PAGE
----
The teams behind the Floki protocol and Bitget crypto exchange have accused each other of market manipulation after the protocol’s token, TokenFi (TOKEN), was listed and delisted by Bitget. This is according to an October 31 social media post from the Floki team and a blog post from Bitget.
The Floki team claimed that Bitget listed the token before it was launched, referring to the Bitget listing as a “fake token,” while Bitget claimed that the Floki team was “suspected of market manipulation by maliciously controlling the initial liquidity.”
The Floki team said it submitted a proposal on October 18 to the Floki decentralized autonomous organization (DAO) to launch a staking program with a reward token that would “target a trillion-dollar industry with strong potential.” Meanwhile, the team was talking with centralized exchanges to list TokenFi. The name of the token was not released in the DAO proposal, and the team did not state what the purpose of the “reward token” would be. However, they claim that this information had been revealed to multiple centralized exchanges.
According to the team, they told centralized exchanges not to list the token until at least seven days after it had been launched because doing so would violate governance rules established by the DAO. All exchanges agreed to this stipulation, the Floki team claimed in its post. However, they claimed that Bitget violated this agreement. Instead of waiting seven days to list TOKEN, they listed it before it was launched. This meant that the token was not available for sale at the time it was listed on Bitget, the team stated.
On October 26, Floki sent out a warning to investors that any current TOKEN listings on centralized exchanges were unauthorized, although they did not mention Bitget by name.
The TokenFi token was scheduled to launch at 3 p.m. UTC on October 27, according to a social media post from the team. Coincodex data shows that it was listed at an initial price of $0.00005011 and was launched on October 28, although time zone differences may have caused the discrepancy in date. The price rose almost immediately to $0.005850, a gain of 11,574%. At the time of publication, its price has gone even higher, to $0.006053 per coin.
According to the Floki team, Bitget listed TOKEN without having any of it to sell to its customers. As a result, it was unable to process withdrawals. They claim that Bitget ended up with a $20 million liability to customers and no TOKEN assets to hedge this liability.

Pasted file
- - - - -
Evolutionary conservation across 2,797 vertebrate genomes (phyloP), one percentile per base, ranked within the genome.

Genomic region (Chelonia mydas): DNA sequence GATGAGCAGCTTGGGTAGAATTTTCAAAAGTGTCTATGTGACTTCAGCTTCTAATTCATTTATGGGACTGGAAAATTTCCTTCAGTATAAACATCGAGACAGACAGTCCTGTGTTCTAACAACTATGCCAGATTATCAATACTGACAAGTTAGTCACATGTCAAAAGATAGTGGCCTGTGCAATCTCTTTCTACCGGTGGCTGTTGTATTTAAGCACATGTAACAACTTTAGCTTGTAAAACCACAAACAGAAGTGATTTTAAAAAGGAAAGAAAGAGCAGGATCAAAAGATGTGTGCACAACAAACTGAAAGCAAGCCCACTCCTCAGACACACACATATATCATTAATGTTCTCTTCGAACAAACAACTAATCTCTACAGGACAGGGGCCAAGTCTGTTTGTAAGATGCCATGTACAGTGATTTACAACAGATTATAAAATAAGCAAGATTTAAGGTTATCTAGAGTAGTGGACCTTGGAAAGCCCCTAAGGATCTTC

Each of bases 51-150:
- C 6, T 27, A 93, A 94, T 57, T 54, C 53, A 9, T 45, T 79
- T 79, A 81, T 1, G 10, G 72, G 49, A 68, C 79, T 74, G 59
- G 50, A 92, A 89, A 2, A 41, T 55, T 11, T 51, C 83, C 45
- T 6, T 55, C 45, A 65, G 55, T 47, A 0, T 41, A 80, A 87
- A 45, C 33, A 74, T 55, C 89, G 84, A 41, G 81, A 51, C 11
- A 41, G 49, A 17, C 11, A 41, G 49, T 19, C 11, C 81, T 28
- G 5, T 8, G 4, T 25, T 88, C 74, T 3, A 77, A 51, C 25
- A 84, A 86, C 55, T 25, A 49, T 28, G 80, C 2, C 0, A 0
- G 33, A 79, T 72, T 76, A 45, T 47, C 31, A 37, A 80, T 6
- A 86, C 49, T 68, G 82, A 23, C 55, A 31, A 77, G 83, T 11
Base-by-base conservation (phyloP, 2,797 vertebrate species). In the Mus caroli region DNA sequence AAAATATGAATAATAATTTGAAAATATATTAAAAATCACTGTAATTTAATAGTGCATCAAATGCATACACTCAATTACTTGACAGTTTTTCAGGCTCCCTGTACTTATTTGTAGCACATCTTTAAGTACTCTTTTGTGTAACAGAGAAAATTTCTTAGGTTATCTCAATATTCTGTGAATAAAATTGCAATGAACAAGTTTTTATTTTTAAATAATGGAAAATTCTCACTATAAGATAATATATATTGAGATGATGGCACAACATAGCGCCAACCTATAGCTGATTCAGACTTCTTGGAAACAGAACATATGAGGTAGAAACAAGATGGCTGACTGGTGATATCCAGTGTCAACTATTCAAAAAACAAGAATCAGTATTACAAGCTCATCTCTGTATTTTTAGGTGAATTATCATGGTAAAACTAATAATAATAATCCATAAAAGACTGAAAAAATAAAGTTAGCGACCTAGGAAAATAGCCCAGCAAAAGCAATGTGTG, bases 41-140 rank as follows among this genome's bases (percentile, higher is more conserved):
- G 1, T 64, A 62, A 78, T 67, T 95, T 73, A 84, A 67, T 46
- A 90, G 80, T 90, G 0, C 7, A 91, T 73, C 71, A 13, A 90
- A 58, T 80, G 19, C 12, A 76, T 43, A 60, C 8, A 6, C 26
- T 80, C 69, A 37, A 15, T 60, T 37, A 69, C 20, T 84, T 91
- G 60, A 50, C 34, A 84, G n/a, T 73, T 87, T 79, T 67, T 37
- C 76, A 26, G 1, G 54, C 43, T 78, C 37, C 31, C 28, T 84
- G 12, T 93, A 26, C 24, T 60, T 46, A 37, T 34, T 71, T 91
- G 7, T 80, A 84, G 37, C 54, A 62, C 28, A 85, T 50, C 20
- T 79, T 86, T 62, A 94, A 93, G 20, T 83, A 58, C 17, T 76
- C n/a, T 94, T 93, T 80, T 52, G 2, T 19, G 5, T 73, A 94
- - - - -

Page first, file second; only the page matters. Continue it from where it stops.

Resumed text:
Floki claims that Bitget then attempted to buy tokens from the TokenFi treasury at a 90% discount to its current market price, which the team refused. Bitget allegedly released its “delisting” statement in response to this refusal.
According to Bitget’s post, TOKEN was listed on October 27, 2023. After the listing, the Bitget team noticed that TOKEN had “significant price fluctuations.” Because of the large fluctuations, the exchange suspected the development team of “market manipulation by maliciously controlling the initial liquidity.” Bitget claims that only $2,000 worth of initial liquidity was added to the token’s pool. They also claim that they discovered “an opaque token economy and an unclear vesting schedule,” which made continuing to offer TOKEN untenable.
Related: FLOKI price soars 140% in a week — Are memecoins finally waking up?
In its statement, Bitget offered to buy back all the TOKEN it has sold to its customers. The token’s peak price before delisting will be paid out to customers, which is $0.00605002 per token or about 121 times its initial price. This implies that any losses that may have occurred before the delisting will be covered by the exchange. However, investors who bought from Bitget will not benefit from any token appreciation after delisting.
The Floki team rejected Bitget’s claim that Floki only provided $2,000 worth of tokens in its initial liquidity pool. They claimed nearly $2 million of liquidity in each of the two TOKEN pools. They posted an alleged screenshot from DEXTswap showing the amount available.
The screenshot shows current liquidity, not the initial liquidity that Bitget referred to. The contract addresses are abbreviated in the image, making it difficult to look up the pools in a block explorer. Cointelegraph could not determine the TOKEN’s initial liquidity by the time of publication.
TOKEN isn’t the only token-launch snafu to result in millions of dollars in losses. BALD token on Base fell 85% after its developer pulled liquidity from the pool, though they claimed they weren’t responsible for the price drop. Investors also lost over $2.2 million in the launch of Pond0X, which allegedly contained a faulty transfer function.